Employers Remain Focused on Experience Despite Slip in Indicators

Factory Workers

Signs that the labor market may be softening hasn’t eased employers’ worries about finding skilled workers, then keeping them once they do.

One reason, according to The Wall Street Journal, is employees have figured out that remaining in place may not be in their best interests. There’s “relatively little value associated with tenure at companies,” Brian Kropp, vice president at the research firm Gartner, told the newspaper.

Workers can increase their compensation by around 15 percent when they switch jobs, Kropp said. If they win an internal promotion, their raise would average between 2 and 3 percent.

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Partly because of that, more U.S. workers quit their jobs last summer than have since the government began tracking the data in 2000. In 2018, companies spent $617 billion replacing employees. That’s nearly double the $331 billion they spent in 2010. The Journal said retention will remain critical during 2020, even if the economy “dramatically” slows.

Mixed Tea Leaves

All this comes as employers receive mixed signals about the economy. For example, ADP’s Workforce Vitality Report said year-over-year wage growth dipped to 3.2 percent at the end of 2019, down from 3.4 percent in 2018. Meanwhile, job growth gradually slowed. The report expected that trend to continue—job growth slowing as wages rise—as the number of job postings outpaces the number of unemployed workers.

The tight labor market itself is one reason job growth is slowing, ADP said.  

“All eyes remain on the aging economic expansion and how workers and firms are dealing with difficult hiring conditions and increasingly uncertain future economic conditions,” the report said. “Fault lines appear to be emerging amongst companies of different sizes.”

To keep people on-board employers are offering clearer career paths, flexible work arrangements and benefits meant to aid work-life balance, the Journal reported. For example, one law firm allows new parents to receive full salary while billing 80 percent of their normal hours.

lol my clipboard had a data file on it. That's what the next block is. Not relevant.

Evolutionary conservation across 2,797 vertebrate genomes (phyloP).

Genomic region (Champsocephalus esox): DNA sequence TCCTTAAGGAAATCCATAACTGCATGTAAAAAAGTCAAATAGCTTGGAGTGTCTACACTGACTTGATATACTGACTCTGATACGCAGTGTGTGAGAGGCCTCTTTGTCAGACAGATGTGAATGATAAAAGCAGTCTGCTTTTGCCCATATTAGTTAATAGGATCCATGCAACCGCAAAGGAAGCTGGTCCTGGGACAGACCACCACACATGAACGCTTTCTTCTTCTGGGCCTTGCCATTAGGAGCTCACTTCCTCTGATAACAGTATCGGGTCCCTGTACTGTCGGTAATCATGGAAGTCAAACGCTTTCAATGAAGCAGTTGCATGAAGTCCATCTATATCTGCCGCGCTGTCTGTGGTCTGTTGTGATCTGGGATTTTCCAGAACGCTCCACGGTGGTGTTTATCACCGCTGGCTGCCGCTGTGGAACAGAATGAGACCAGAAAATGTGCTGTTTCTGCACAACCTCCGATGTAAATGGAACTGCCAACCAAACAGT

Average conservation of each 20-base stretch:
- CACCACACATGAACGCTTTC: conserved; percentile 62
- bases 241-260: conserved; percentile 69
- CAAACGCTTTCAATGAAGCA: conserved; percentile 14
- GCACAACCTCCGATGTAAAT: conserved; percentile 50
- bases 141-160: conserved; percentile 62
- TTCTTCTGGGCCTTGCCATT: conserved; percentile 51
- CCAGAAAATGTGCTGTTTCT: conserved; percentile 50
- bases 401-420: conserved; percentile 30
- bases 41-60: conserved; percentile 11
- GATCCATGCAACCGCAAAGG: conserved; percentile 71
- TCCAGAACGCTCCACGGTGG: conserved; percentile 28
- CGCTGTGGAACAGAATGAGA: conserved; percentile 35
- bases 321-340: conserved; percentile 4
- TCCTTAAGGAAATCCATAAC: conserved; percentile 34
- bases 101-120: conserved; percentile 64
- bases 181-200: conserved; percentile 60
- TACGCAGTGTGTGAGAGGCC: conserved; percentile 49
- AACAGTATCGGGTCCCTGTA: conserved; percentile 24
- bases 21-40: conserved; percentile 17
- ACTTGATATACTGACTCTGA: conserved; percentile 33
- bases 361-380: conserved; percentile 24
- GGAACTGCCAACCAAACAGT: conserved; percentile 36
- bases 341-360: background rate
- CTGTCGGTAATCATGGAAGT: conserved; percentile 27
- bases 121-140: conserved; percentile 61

Experience Over Dollars

Such approaches bode well for HCM technology vendors who’ve developed features to help HR implement and manage programs that strengthen employee experience and culture. Over the last several years, the importance of experience has become an article of faith among HR experts and solutions providers.

Most observers say experience refers to most every interaction that occurs between employer and employee, including meetings as well as self-service applications. In January, Gartner recommended that employers pay increased attention to how their workforce feels about the experience they provide at all levels.

This dynamic has made experience a full-fledged buzzword in the HR tech marketplace. Last year, both Oracle and SAP SuccessFactors launched products built around an improved user experience while Phenom People began talking about “the talent experience journey.” Meanwhile, Qualtrics launched EmployeeXM tools that help IT executives measure technology experiences, then use the data to close gaps.

Susan Cicco, head of HR and employee experience for MassMutual, told the Journal that employers are under continued pressure to differentiate themselves to candidates. “We have to be in constant evolution, constantly listening to employees, getting the insight into what’s valuable to people,” she said.

There are some contrarian indicators, however. In October, iHire’s Talent Retention Report said that while job-hopping had become “the norm,” 76 percent of employees planned to stick with their current employer for up to five years. Nearly half—49 percent—said a raise or bonus would increase the chances they’d turn down an external offer. Only 22 percent who said “clear growth opportunities” would do the trick.

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